Kansas City firefighters make lifetime memories for terminally i - KCTV5

Kansas City firefighters make lifetime memories for terminally ill boy

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But through all the sadness, there have been some special moments for the family while staying in Kansas City. One such event happened last week outside Mason's hospital window when Kansas City firefighters surprised the boy. (Submitted) But through all the sadness, there have been some special moments for the family while staying in Kansas City. One such event happened last week outside Mason's hospital window when Kansas City firefighters surprised the boy. (Submitted)
Mason understands he’s going home, and this is good. There will be normal moments ahead. He’s smiling about his road trip back home to Springfield, MO and a chocolate milkshake. (KCTV5) Mason understands he’s going home, and this is good. There will be normal moments ahead. He’s smiling about his road trip back home to Springfield, MO and a chocolate milkshake. (KCTV5)
KANSAS CITY, MO (KCTV) -

There is plan in place for making an ailing 5-year-old boy's last days as comfortable as possible.

In weeks or months that are left of Mason Guccione's life, there will be plenty of chocolate milkshakes and baths during his hospice care.

Mason understands he’s going home, and this is good. There will be normal moments ahead. He’s smiling about his road trip back home to Springfield, MO and a chocolate milkshake.

He is very focused on taking a bath which he hasn’t had in six months because there’s no bathtub in his Children's Mercy Hospital room.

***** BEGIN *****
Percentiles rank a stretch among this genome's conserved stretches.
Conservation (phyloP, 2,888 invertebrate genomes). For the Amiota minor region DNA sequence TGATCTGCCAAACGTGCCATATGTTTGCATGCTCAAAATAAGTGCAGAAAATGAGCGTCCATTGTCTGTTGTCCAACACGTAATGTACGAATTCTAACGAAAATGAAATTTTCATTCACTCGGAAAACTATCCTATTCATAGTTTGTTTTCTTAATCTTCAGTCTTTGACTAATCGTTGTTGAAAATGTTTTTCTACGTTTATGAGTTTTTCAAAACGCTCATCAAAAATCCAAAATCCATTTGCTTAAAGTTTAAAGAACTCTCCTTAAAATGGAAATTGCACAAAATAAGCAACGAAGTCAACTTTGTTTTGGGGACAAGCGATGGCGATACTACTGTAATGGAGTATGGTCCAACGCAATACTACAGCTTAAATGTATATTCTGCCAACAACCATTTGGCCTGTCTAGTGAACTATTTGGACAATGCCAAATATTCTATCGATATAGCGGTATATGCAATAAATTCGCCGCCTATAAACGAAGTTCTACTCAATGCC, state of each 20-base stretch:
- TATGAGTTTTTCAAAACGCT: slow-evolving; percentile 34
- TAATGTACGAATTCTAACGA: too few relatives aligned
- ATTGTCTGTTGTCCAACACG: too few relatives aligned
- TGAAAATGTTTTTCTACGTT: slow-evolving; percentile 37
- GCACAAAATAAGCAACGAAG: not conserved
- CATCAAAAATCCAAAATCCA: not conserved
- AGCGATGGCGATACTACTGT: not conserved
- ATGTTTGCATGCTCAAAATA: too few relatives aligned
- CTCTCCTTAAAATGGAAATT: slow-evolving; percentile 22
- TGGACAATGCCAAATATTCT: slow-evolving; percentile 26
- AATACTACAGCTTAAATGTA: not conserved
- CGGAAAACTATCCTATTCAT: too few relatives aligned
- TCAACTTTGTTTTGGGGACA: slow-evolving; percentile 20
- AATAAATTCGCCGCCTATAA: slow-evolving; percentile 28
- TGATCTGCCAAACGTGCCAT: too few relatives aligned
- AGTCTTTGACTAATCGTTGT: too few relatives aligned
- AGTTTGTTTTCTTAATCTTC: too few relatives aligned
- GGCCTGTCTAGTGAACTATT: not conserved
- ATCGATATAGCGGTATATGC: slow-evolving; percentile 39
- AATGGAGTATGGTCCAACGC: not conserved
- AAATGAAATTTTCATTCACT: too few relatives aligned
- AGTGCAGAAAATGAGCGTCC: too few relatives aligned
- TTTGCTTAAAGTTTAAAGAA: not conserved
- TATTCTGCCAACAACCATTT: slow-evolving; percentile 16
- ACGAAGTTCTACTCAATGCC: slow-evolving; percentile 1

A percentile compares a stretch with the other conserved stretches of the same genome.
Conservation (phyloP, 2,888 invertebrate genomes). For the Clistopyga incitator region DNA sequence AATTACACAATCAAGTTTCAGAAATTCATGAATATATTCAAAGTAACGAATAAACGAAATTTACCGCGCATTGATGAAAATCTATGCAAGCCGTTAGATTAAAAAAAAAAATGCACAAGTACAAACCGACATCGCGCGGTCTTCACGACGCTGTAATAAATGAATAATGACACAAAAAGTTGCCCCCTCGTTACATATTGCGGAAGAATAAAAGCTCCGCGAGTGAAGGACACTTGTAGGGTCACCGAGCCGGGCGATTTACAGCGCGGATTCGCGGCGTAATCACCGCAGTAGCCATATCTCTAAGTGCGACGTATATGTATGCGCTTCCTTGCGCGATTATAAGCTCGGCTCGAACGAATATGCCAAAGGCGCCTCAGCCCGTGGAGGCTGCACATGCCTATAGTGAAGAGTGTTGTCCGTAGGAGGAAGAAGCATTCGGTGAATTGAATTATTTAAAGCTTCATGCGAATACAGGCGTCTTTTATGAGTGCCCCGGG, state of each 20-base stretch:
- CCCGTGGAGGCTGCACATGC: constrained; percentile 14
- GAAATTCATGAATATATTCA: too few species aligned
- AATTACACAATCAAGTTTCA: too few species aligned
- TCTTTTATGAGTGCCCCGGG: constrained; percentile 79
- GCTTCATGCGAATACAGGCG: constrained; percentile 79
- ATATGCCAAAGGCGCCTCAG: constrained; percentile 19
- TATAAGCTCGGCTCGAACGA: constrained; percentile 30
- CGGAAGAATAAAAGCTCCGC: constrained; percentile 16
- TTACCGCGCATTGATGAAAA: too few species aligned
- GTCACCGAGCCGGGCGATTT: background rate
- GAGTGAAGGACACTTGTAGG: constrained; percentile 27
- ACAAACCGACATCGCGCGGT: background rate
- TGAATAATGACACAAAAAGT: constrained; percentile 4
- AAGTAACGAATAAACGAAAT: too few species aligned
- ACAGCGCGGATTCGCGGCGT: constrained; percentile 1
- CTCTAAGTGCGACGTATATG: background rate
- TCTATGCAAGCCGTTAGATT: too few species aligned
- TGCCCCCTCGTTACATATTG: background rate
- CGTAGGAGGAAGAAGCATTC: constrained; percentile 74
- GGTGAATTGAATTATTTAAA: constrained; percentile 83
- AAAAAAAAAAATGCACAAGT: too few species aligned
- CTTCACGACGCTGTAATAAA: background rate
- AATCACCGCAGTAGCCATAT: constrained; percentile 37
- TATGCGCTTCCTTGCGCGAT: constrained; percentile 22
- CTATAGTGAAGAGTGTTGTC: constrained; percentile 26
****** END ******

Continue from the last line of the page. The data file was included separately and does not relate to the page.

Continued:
Mason was diagnosed at birth with a double outlet right ventricle and required a series of three surgeries to fix. Following his third surgery, he began to experience complications with the most serious and troublesome being extreme leakage of his lymphatic system.

Recently, he had his 16th surgery since this began back in October. Surgeons only gave him a 50/50 chance of even surviving. Miraculously, he pulled through, but the doctors say they have run out of options for making him better. The family was told it was time to put him on hospice.

"It’s time. We need to go home. We don’t need to be here anymore. Six months is long enough for any kid," Mason's mother, Becky Guccione, said.

While home, Mason plans to spend time with his brother and sister and spend some time outdoors after being cooped up the past six months.

"I’m going home today! I’m going home today," Mason cheers from his hospital bed.

He does not know he is dying. He is simply happy to go spend time with his entire family and support system.  And yet as sad and brokenhearted as his family is right now, they have been all smiles and positivity for their son. 

"He’s the best thing we’ve ever done. I don’t know what I am going to do without him," Becky Guccione said. "I’m terrified to go home today. I have to take care of him. I have to explain to two other children what’s going to happen."

But through all the sadness, there have been some special moments for the family while staying in Kansas City. One such event happened last week outside Mason's hospital window when Kansas City firefighters surprised the boy. 

"It was incredible," Becky Guccione said.

"Guys willing to come up and take the afternoon off and visit with Mason. It really means the world," said Scott Guccione, a Springfield, MO firefighter. 

Some other good news to report out of all this: Mason has been adopted. Scott and Becky Guccione were able to petition the courts for an immediate adoption so that Mason can forever be a Guccione. 

However, since they adopted him out of foster care, the system will no longer help with funeral costs. Both Scott and Becky Guccione agree it was worth that loss to have him be their son. If you would like to help ease that burden for them, so they can spend whatever time Mason has left on Earth together, click here to donate.

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